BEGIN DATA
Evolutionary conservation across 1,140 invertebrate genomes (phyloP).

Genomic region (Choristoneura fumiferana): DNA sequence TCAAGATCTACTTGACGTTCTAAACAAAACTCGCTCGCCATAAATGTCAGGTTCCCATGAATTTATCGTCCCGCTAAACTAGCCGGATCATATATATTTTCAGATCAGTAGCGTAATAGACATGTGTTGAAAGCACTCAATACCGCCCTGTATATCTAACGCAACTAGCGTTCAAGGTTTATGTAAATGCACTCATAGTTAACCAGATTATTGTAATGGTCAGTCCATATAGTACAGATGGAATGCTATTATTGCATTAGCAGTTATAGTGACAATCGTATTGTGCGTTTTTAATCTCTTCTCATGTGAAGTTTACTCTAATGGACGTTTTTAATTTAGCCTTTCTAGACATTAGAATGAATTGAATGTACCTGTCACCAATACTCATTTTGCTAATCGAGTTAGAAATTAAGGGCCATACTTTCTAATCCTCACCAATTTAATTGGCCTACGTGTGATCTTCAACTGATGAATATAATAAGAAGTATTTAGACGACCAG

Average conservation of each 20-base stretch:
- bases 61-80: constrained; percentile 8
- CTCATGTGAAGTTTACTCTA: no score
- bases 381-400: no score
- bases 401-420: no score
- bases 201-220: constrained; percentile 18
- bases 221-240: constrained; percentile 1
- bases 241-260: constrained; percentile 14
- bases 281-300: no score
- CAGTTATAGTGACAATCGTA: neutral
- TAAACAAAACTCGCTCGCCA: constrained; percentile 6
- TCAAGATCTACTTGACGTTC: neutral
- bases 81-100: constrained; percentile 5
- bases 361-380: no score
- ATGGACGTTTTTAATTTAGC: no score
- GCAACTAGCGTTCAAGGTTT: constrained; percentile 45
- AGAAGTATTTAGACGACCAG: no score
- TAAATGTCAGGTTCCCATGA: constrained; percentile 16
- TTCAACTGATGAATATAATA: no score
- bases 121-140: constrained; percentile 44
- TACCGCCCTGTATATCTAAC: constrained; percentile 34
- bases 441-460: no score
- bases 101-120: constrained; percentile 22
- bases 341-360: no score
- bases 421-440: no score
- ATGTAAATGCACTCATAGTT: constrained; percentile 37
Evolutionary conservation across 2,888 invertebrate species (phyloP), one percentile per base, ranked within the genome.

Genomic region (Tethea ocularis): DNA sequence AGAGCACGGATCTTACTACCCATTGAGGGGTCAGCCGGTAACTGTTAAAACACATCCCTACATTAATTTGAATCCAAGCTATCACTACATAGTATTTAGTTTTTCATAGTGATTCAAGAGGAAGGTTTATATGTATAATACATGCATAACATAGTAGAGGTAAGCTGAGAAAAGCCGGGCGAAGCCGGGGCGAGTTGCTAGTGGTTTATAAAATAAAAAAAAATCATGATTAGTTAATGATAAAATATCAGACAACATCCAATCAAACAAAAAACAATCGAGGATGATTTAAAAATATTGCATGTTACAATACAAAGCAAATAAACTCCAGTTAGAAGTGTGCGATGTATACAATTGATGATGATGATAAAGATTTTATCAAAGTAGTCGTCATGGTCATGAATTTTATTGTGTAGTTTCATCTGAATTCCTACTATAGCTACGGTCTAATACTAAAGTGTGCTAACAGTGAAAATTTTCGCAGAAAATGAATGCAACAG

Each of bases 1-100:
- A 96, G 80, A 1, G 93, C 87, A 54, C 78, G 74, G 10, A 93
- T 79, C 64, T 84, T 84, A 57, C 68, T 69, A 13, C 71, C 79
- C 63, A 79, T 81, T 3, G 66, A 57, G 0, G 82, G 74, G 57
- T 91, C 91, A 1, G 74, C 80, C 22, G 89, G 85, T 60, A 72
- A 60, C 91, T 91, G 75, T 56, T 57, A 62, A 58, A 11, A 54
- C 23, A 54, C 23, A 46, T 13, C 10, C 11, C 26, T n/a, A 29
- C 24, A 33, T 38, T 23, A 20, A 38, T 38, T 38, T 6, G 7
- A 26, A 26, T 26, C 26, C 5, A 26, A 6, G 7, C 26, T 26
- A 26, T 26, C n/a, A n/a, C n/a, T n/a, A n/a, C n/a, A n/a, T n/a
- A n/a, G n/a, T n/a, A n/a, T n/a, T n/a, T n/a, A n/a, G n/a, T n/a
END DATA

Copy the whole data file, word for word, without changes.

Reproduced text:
Evolutionary conservation across 1,140 invertebrate genomes (phyloP).

Genomic region (Choristoneura fumiferana): DNA sequence TCAAGATCTACTTGACGTTCTAAACAAAACTCGCTCGCCATAAATGTCAGGTTCCCATGAATTTATCGTCCCGCTAAACTAGCCGGATCATATATATTTTCAGATCAGTAGCGTAATAGACATGTGTTGAAAGCACTCAATACCGCCCTGTATATCTAACGCAACTAGCGTTCAAGGTTTATGTAAATGCACTCATAGTTAACCAGATTATTGTAATGGTCAGTCCATATAGTACAGATGGAATGCTATTATTGCATTAGCAGTTATAGTGACAATCGTATTGTGCGTTTTTAATCTCTTCTCATGTGAAGTTTACTCTAATGGACGTTTTTAATTTAGCCTTTCTAGACATTAGAATGAATTGAATGTACCTGTCACCAATACTCATTTTGCTAATCGAGTTAGAAATTAAGGGCCATACTTTCTAATCCTCACCAATTTAATTGGCCTACGTGTGATCTTCAACTGATGAATATAATAAGAAGTATTTAGACGACCAG

Average conservation of each 20-base stretch:
- bases 61-80: constrained; percentile 8
- CTCATGTGAAGTTTACTCTA: no score
- bases 381-400: no score
- bases 401-420: no score
- bases 201-220: constrained; percentile 18
- bases 221-240: constrained; percentile 1
- bases 241-260: constrained; percentile 14
- bases 281-300: no score
- CAGTTATAGTGACAATCGTA: neutral
- TAAACAAAACTCGCTCGCCA: constrained; percentile 6
- TCAAGATCTACTTGACGTTC: neutral
- bases 81-100: constrained; percentile 5
- bases 361-380: no score
- ATGGACGTTTTTAATTTAGC: no score
- GCAACTAGCGTTCAAGGTTT: constrained; percentile 45
- AGAAGTATTTAGACGACCAG: no score
- TAAATGTCAGGTTCCCATGA: constrained; percentile 16
- TTCAACTGATGAATATAATA: no score
- bases 121-140: constrained; percentile 44
- TACCGCCCTGTATATCTAAC: constrained; percentile 34
- bases 441-460: no score
- bases 101-120: constrained; percentile 22
- bases 341-360: no score
- bases 421-440: no score
- ATGTAAATGCACTCATAGTT: constrained; percentile 37
Evolutionary conservation across 2,888 invertebrate species (phyloP), one percentile per base, ranked within the genome.

Genomic region (Tethea ocularis): DNA sequence AGAGCACGGATCTTACTACCCATTGAGGGGTCAGCCGGTAACTGTTAAAACACATCCCTACATTAATTTGAATCCAAGCTATCACTACATAGTATTTAGTTTTTCATAGTGATTCAAGAGGAAGGTTTATATGTATAATACATGCATAACATAGTAGAGGTAAGCTGAGAAAAGCCGGGCGAAGCCGGGGCGAGTTGCTAGTGGTTTATAAAATAAAAAAAAATCATGATTAGTTAATGATAAAATATCAGACAACATCCAATCAAACAAAAAACAATCGAGGATGATTTAAAAATATTGCATGTTACAATACAAAGCAAATAAACTCCAGTTAGAAGTGTGCGATGTATACAATTGATGATGATGATAAAGATTTTATCAAAGTAGTCGTCATGGTCATGAATTTTATTGTGTAGTTTCATCTGAATTCCTACTATAGCTACGGTCTAATACTAAAGTGTGCTAACAGTGAAAATTTTCGCAGAAAATGAATGCAACAG

Each of bases 1-100:
- A 96, G 80, A 1, G 93, C 87, A 54, C 78, G 74, G 10, A 93
- T 79, C 64, T 84, T 84, A 57, C 68, T 69, A 13, C 71, C 79
- C 63, A 79, T 81, T 3, G 66, A 57, G 0, G 82, G 74, G 57
- T 91, C 91, A 1, G 74, C 80, C 22, G 89, G 85, T 60, A 72
- A 60, C 91, T 91, G 75, T 56, T 57, A 62, A 58, A 11, A 54
- C 23, A 54, C 23, A 46, T 13, C 10, C 11, C 26, T n/a, A 29
- C 24, A 33, T 38, T 23, A 20, A 38, T 38, T 38, T 6, G 7
- A 26, A 26, T 26, C 26, C 5, A 26, A 6, G 7, C 26, T 26
- A 26, T 26, C n/a, A n/a, C n/a, T n/a, A n/a, C n/a, A n/a, T n/a
- A n/a, G n/a, T n/a, A n/a, T n/a, T n/a, T n/a, A n/a, G n/a, T n/a